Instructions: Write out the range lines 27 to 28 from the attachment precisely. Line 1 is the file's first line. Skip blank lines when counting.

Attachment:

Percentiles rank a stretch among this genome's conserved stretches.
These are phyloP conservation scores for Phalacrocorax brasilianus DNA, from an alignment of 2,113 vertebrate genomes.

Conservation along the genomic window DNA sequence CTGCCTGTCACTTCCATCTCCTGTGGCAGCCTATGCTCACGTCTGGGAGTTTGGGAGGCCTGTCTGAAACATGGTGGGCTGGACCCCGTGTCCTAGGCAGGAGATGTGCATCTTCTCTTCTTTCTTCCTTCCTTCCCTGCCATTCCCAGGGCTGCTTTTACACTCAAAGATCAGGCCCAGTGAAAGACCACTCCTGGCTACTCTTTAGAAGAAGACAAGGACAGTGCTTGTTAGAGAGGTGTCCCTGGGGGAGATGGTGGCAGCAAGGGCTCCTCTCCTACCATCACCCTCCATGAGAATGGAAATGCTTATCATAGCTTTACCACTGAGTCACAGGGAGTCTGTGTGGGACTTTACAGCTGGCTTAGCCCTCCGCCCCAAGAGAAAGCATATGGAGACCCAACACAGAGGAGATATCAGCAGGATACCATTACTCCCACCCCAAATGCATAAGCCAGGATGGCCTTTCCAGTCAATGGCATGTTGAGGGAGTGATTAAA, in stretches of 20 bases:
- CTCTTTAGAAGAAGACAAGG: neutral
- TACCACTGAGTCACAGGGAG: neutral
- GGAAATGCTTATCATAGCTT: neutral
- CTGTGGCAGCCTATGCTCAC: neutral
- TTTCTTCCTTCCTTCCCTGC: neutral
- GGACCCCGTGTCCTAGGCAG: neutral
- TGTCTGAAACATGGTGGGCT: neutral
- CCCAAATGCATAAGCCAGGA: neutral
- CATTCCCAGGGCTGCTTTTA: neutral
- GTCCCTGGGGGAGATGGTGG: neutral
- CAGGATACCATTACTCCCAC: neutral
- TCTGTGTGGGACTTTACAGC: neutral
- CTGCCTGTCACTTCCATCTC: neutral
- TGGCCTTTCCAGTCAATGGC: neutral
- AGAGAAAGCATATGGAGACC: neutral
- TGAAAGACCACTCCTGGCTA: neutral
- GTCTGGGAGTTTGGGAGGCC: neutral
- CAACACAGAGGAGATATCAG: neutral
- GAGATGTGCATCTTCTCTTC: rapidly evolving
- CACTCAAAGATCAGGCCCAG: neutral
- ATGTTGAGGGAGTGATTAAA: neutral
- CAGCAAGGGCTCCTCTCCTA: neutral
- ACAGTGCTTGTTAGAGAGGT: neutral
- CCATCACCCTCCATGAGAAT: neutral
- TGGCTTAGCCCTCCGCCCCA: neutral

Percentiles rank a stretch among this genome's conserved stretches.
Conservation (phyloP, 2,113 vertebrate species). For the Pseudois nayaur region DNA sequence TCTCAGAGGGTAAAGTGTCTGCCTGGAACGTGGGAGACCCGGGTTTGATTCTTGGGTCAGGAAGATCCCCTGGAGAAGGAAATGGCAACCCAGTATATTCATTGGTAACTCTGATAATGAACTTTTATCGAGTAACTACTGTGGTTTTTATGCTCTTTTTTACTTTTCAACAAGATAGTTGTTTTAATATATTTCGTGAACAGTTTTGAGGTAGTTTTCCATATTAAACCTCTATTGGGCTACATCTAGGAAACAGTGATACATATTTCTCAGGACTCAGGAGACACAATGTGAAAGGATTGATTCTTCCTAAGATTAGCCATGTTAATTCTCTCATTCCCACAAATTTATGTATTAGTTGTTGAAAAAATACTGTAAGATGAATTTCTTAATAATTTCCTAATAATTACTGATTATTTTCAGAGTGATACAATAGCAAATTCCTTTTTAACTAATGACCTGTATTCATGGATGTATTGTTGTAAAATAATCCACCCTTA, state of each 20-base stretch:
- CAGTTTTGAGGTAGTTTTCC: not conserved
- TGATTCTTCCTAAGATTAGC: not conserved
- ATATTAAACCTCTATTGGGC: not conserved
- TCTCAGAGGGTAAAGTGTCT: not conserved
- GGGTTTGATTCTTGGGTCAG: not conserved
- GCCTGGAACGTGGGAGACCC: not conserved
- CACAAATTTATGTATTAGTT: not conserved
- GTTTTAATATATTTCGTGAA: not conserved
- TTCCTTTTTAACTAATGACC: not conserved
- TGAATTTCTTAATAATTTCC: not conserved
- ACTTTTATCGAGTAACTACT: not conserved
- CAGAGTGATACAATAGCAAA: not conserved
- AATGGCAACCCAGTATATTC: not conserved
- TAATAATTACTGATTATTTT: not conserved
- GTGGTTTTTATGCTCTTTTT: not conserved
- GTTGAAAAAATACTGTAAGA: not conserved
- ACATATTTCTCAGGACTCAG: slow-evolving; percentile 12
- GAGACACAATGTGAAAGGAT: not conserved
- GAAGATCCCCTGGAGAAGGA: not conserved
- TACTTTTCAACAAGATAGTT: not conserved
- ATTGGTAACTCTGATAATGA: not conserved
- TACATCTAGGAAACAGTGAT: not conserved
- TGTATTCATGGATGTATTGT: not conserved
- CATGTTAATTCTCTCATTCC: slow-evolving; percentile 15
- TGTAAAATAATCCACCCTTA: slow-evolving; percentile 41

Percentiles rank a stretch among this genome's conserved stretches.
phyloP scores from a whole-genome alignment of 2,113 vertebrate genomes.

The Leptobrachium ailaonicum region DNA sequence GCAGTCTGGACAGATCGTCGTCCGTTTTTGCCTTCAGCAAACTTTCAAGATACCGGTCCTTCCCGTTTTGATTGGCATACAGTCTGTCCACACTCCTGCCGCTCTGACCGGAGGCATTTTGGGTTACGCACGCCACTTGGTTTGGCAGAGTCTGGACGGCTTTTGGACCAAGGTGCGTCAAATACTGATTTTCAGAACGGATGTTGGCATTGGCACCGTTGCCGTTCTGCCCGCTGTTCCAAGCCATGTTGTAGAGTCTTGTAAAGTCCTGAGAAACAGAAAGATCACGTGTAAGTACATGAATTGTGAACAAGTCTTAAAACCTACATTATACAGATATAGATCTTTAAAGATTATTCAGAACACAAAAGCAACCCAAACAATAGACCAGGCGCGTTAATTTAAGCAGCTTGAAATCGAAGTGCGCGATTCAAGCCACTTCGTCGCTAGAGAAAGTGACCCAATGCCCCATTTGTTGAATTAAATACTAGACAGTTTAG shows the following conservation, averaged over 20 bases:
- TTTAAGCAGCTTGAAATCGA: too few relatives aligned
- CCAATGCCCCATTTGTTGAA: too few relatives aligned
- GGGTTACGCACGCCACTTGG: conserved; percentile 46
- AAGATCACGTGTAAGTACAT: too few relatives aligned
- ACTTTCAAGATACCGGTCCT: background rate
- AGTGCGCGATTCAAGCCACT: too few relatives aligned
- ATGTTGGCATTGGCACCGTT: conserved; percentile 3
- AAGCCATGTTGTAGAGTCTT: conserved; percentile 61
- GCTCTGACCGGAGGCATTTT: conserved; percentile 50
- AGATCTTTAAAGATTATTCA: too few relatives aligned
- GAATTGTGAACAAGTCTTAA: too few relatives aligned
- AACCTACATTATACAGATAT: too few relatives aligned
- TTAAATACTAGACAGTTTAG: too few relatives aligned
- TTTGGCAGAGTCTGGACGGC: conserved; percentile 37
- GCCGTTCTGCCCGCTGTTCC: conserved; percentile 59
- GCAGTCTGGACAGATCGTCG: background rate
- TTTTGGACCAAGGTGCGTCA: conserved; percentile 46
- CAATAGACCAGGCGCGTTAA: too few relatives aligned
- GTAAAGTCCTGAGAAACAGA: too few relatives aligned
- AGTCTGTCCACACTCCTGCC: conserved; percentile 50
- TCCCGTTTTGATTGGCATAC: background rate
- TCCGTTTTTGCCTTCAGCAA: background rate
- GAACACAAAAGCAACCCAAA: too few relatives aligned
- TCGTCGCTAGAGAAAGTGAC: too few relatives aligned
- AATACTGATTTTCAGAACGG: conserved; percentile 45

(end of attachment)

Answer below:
- CCATCACCCTCCATGAGAAT: neutral
- TGGCTTAGCCCTCCGCCCCA: neutral